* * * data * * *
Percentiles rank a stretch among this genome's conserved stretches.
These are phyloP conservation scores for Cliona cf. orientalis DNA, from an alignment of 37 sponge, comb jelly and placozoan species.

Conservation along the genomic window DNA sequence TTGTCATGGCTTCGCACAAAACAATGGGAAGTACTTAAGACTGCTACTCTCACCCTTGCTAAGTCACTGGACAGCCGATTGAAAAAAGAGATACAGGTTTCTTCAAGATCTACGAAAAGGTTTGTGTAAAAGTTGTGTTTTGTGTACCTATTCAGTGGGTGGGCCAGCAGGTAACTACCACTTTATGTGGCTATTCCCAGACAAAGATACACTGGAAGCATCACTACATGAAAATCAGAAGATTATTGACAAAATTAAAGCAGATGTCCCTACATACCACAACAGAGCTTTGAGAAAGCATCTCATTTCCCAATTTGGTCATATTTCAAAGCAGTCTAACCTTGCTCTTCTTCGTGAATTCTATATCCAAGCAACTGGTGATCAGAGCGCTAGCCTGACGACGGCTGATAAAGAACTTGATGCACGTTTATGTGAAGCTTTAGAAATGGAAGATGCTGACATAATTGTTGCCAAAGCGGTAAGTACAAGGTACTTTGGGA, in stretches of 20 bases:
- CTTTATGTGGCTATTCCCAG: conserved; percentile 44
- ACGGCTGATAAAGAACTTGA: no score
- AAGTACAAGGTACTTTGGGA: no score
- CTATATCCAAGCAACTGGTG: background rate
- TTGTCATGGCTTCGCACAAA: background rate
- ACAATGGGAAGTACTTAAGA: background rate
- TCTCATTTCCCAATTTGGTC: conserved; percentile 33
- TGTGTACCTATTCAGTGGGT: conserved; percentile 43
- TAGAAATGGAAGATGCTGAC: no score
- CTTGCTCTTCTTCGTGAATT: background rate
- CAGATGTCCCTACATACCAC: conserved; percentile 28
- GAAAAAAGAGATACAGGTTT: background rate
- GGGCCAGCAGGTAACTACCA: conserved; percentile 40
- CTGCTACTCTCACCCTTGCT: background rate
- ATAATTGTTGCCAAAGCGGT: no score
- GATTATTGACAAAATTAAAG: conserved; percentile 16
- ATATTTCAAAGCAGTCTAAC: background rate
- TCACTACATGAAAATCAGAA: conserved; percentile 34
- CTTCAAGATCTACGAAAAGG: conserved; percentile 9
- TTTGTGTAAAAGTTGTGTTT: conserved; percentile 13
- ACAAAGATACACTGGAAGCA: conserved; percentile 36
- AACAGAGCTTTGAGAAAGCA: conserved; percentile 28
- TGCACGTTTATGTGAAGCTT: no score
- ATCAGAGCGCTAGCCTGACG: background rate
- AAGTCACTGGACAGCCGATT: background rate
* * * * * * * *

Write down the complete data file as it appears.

Percentiles rank a stretch among this genome's conserved stretches.
These are phyloP conservation scores for Cliona cf. orientalis DNA, from an alignment of 37 sponge, comb jelly and placozoan species.

Conservation along the genomic window DNA sequence TTGTCATGGCTTCGCACAAAACAATGGGAAGTACTTAAGACTGCTACTCTCACCCTTGCTAAGTCACTGGACAGCCGATTGAAAAAAGAGATACAGGTTTCTTCAAGATCTACGAAAAGGTTTGTGTAAAAGTTGTGTTTTGTGTACCTATTCAGTGGGTGGGCCAGCAGGTAACTACCACTTTATGTGGCTATTCCCAGACAAAGATACACTGGAAGCATCACTACATGAAAATCAGAAGATTATTGACAAAATTAAAGCAGATGTCCCTACATACCACAACAGAGCTTTGAGAAAGCATCTCATTTCCCAATTTGGTCATATTTCAAAGCAGTCTAACCTTGCTCTTCTTCGTGAATTCTATATCCAAGCAACTGGTGATCAGAGCGCTAGCCTGACGACGGCTGATAAAGAACTTGATGCACGTTTATGTGAAGCTTTAGAAATGGAAGATGCTGACATAATTGTTGCCAAAGCGGTAAGTACAAGGTACTTTGGGA, in stretches of 20 bases:
- CTTTATGTGGCTATTCCCAG: conserved; percentile 44
- ACGGCTGATAAAGAACTTGA: no score
- AAGTACAAGGTACTTTGGGA: no score
- CTATATCCAAGCAACTGGTG: background rate
- TTGTCATGGCTTCGCACAAA: background rate
- ACAATGGGAAGTACTTAAGA: background rate
- TCTCATTTCCCAATTTGGTC: conserved; percentile 33
- TGTGTACCTATTCAGTGGGT: conserved; percentile 43
- TAGAAATGGAAGATGCTGAC: no score
- CTTGCTCTTCTTCGTGAATT: background rate
- CAGATGTCCCTACATACCAC: conserved; percentile 28
- GAAAAAAGAGATACAGGTTT: background rate
- GGGCCAGCAGGTAACTACCA: conserved; percentile 40
- CTGCTACTCTCACCCTTGCT: background rate
- ATAATTGTTGCCAAAGCGGT: no score
- GATTATTGACAAAATTAAAG: conserved; percentile 16
- ATATTTCAAAGCAGTCTAAC: background rate
- TCACTACATGAAAATCAGAA: conserved; percentile 34
- CTTCAAGATCTACGAAAAGG: conserved; percentile 9
- TTTGTGTAAAAGTTGTGTTT: conserved; percentile 13
- ACAAAGATACACTGGAAGCA: conserved; percentile 36
- AACAGAGCTTTGAGAAAGCA: conserved; percentile 28
- TGCACGTTTATGTGAAGCTT: no score
- ATCAGAGCGCTAGCCTGACG: background rate
- AAGTCACTGGACAGCCGATT: background rate